HP splits into two companies

Hewlett-Packard Co. has split its company into two — a measurement company and a computing and imaging company — and one analyst sees this move as an admission of the defeat of its former structure.

“It is a pretty substantial failure when you say, ‘Well, the strategy we’ve been talking about for three years is not working, and it’s not working to the degree that we have to split up our whole company to fix it,'” said Jonathan Eunice,

analyst at Illuminata Inc. in Nashua, N.H.

Eunice said HP has been growing, but its growth rate has been much smaller than expected for the past year or so.

He sees that as the reason for the shake-up.

Paul Tsaparis, president and CEO of Hewlett-Packard (Canada) Ltd., explained the decision was made “to enhance the earnings and growth potential of both companies. It’s really an opportunity for us to sharpen our strategic focuses of the two businesses, which are indeed quite separate and distinct, when you get down to it.”

He added that HP has found over time there isn’t much leverage between the measurement businesses and the computing and imaging businesses.

“In fact, with international standards that are evolving, especially around networking protocols and standards in that area, it’s really become more of a plug-and-play world. You don’t need to have the same technologies under the same roof, because standards are driving what in the old days used to be interconnectivity standards,” he said.

The new measurement company, which will have a new name within the next few months, will focus on communications and life sciences in markets such as medical products and chemical analysis. Its products and services are used to design, build and manage communications networks, including the Internet. It also focuses on fibre-optic, wireless and optoelectronics components.

The name change of the measurement company is one of the only big changes customers will have to get used to, according to Tsparis. In essence, both sides of the company will run basically the same as before the split as far as customers are concerned, he said.

The computing and imaging company will focus on computer, printer and information-services markets, and will include the inkjet products division, the laserjet solutions division, personal systems division and enterprise computing solutions division. It will keep the name Hewlett-Packard.

One week after the restructuring was announced, HP also announced the creation of a new Internet Business Unit to create Internet software, solutions, appliances and “e-services.”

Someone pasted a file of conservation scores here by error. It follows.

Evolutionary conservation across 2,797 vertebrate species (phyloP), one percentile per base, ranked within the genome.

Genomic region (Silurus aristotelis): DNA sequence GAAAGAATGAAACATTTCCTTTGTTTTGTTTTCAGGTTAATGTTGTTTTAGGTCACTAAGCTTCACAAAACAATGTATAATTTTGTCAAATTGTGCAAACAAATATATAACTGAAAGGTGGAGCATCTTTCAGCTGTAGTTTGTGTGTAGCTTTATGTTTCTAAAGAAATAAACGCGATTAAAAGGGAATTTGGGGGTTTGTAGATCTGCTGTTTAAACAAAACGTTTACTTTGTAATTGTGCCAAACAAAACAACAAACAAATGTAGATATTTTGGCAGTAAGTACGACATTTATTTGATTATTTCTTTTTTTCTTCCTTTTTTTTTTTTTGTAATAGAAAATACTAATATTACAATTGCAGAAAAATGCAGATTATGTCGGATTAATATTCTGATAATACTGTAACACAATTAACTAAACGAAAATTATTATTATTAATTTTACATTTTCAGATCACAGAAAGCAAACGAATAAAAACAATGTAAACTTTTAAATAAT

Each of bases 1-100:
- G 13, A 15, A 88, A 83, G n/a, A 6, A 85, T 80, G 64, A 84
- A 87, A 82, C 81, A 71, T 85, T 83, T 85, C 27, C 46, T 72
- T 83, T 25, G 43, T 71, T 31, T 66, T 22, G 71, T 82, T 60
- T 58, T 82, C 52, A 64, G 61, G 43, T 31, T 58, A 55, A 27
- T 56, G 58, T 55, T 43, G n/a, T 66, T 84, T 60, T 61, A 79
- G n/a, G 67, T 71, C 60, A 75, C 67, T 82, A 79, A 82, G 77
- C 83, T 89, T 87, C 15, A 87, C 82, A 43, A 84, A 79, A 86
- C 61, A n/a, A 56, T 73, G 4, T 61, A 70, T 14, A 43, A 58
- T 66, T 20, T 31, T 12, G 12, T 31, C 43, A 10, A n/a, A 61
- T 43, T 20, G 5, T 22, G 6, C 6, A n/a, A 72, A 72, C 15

E-services is the name of HP’s new strategy which is going to play a major role in the future of the HP computing and imaging company.

“We believe e-services is going to have tremendous impact for the network — both for the network equipment providers and the folks that are in the network management business,” Tsaparis said.

He described it as the next chapter in Internet development.

“We think the next generation of e-services is rather than you doing work on the Web, the Web doing work for you,” he said.

He described a scenario to illustrate his point. He said if you are going on a trip and you use the Internet to book a hotel room, book a car rental, book theatre tickets and make dinner reservations, you have to do all those things separately at different Web sites. If your flight gets delayed, “wouldn’t it be great if all those transactions you just made could communicate to each other and say that something has changed, so you don’t have to go back in and update all the records for each one of the files that is there?” he asked. He said that type of situation would be covered by what HP is referring to as e-services.

Tsaparis said it was not simply coincidental the two announcements happened so close together.

“The fact that we announced the e-services strategy so close to the announcement of the separation of the company is really a demonstration of the aggressiveness and the commitment HP is putting into what we call this Internet Chapter 2 of this next generation of e-services,” he said.

Eunice said while this is all a fairly bold move, he thinks HP needs to be bolder still. He had several ideas for how it could do this, including capitalizing on HP’s strength in printers, faxes and other office supplies to create interesting new integrated office appliances. He also said on the measurement side, there is an opportunity for HP to go far with its wireless networking capabilities if it chooses to do so.

And while he said he has a great deal of respect for HP’s president and CEO Lewis Platt, maybe the new leadership brought in during the realignment of the companies could bring the boldness needed to revive HP.

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